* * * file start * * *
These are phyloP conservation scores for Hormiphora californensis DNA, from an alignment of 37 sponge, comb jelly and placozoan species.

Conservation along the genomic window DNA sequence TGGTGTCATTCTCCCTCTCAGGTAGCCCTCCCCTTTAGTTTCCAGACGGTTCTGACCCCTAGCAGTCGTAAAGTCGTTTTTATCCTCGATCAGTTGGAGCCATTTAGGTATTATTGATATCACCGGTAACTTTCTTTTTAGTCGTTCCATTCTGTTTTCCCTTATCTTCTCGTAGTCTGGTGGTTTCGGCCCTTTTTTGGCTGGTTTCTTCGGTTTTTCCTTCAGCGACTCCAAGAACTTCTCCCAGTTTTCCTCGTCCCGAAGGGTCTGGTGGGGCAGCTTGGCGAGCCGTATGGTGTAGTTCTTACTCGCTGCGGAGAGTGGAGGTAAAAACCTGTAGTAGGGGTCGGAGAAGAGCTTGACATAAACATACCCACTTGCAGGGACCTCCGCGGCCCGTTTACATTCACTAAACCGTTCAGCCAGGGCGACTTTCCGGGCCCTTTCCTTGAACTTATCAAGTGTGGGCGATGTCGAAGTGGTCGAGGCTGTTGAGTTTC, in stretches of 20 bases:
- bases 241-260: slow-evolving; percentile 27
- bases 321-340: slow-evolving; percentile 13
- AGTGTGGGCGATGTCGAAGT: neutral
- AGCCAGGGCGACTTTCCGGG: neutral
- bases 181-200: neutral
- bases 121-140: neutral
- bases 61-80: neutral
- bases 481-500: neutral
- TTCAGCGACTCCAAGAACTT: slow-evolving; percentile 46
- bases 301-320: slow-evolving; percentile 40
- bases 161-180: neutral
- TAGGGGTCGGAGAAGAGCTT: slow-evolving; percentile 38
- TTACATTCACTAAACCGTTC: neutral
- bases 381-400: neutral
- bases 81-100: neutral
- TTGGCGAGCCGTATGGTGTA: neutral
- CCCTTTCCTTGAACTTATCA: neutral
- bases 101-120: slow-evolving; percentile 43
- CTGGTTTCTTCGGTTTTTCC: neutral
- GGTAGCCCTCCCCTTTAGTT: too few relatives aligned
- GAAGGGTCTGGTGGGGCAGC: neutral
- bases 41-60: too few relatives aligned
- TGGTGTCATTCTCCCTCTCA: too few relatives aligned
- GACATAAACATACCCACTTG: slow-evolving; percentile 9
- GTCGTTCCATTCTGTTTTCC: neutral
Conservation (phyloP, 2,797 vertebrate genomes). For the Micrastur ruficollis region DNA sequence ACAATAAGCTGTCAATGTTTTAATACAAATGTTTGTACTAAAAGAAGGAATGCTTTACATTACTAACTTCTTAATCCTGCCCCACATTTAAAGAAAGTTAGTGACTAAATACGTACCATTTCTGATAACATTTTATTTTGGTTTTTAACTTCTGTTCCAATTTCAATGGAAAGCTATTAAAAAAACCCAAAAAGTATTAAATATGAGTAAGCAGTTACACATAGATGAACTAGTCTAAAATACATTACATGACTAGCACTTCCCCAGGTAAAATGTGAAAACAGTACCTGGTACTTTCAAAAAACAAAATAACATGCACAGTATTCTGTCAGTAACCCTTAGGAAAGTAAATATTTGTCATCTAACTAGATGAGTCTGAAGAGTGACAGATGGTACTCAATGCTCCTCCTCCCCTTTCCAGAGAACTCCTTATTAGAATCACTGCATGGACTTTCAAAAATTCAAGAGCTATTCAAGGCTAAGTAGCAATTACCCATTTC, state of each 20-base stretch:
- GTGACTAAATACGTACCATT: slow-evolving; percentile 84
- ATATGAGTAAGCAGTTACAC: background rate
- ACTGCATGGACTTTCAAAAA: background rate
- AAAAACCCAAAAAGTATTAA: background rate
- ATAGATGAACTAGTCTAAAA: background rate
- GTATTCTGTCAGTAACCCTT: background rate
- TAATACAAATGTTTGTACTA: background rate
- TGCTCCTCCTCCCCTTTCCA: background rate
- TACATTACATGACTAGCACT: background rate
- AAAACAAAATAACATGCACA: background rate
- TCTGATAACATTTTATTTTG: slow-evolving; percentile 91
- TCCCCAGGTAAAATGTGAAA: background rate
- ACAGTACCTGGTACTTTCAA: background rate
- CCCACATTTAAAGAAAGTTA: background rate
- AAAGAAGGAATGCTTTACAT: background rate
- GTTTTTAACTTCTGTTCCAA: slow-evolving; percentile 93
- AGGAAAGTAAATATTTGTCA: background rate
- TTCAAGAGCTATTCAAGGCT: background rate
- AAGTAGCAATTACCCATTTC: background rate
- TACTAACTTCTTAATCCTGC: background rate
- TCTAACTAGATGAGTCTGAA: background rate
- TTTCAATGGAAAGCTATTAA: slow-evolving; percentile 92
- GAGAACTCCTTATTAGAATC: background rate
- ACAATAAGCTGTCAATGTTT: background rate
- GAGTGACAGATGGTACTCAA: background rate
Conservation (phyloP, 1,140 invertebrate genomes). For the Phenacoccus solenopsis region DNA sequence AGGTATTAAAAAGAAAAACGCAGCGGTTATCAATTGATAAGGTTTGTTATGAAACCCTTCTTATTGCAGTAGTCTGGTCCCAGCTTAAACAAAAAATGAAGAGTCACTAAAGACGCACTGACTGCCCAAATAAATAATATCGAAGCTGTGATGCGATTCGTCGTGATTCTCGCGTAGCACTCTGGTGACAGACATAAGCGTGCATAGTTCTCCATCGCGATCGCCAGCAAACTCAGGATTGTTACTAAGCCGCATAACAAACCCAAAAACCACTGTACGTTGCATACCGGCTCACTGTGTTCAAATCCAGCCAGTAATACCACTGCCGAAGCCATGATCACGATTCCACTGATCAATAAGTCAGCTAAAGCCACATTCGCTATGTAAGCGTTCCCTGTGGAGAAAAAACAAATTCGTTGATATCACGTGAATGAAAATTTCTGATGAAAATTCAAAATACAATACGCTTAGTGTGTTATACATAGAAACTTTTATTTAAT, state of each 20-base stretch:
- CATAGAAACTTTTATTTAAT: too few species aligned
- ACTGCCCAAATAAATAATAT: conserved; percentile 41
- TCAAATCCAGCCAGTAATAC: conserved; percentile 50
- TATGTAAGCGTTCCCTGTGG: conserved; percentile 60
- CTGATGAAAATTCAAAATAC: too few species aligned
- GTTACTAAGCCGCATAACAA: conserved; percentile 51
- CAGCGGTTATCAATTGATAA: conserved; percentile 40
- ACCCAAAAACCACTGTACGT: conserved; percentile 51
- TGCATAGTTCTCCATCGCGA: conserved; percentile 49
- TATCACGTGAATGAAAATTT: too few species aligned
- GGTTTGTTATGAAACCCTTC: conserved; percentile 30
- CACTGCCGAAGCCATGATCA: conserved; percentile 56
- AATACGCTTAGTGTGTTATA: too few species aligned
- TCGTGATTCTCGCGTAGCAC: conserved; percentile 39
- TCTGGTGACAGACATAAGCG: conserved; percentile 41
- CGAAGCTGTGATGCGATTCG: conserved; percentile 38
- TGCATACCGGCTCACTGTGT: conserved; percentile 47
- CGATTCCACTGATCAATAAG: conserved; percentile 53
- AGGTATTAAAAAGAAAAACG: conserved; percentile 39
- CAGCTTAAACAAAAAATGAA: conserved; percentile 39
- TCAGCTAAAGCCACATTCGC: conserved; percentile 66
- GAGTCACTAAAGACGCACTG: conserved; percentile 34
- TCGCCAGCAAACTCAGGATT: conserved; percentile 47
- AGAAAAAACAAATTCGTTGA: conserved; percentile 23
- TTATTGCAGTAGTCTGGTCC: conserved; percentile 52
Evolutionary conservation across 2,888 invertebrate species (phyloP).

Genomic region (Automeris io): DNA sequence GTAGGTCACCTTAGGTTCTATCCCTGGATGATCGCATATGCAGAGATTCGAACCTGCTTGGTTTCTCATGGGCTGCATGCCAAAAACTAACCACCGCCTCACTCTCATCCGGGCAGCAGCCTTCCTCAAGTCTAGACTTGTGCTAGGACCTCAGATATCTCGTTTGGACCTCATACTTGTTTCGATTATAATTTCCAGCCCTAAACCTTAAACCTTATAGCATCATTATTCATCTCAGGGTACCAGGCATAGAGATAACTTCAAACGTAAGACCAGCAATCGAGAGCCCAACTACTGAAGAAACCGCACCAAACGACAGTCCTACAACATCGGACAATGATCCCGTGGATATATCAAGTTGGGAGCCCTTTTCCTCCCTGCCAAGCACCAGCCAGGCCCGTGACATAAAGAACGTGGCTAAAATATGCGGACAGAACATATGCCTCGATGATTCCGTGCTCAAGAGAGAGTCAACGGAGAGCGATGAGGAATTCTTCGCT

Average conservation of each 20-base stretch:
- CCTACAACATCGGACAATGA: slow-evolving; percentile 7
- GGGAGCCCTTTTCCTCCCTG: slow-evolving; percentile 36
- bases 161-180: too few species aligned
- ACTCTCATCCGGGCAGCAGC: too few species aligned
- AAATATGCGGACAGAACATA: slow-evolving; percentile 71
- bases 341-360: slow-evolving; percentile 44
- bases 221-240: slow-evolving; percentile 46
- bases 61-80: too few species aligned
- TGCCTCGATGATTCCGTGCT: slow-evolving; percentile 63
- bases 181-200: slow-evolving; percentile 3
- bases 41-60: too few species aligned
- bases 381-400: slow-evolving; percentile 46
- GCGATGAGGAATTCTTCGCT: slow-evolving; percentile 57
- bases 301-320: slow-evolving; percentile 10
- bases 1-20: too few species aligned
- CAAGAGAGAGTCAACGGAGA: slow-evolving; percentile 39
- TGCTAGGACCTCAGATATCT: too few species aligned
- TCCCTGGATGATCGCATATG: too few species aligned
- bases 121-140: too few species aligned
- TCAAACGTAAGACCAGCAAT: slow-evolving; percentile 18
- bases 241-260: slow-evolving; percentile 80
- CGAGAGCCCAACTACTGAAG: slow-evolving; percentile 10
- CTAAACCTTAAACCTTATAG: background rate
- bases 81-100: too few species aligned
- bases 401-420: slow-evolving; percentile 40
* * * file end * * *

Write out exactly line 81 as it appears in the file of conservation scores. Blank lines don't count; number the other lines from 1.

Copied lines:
Genomic region (Automeris io): DNA sequence GTAGGTCACCTTAGGTTCTATCCCTGGATGATCGCATATGCAGAGATTCGAACCTGCTTGGTTTCTCATGGGCTGCATGCCAAAAACTAACCACCGCCTCACTCTCATCCGGGCAGCAGCCTTCCTCAAGTCTAGACTTGTGCTAGGACCTCAGATATCTCGTTTGGACCTCATACTTGTTTCGATTATAATTTCCAGCCCTAAACCTTAAACCTTATAGCATCATTATTCATCTCAGGGTACCAGGCATAGAGATAACTTCAAACGTAAGACCAGCAATCGAGAGCCCAACTACTGAAGAAACCGCACCAAACGACAGTCCTACAACATCGGACAATGATCCCGTGGATATATCAAGTTGGGAGCCCTTTTCCTCCCTGCCAAGCACCAGCCAGGCCCGTGACATAAAGAACGTGGCTAAAATATGCGGACAGAACATATGCCTCGATGATTCCGTGCTCAAGAGAGAGTCAACGGAGAGCGATGAGGAATTCTTCGCT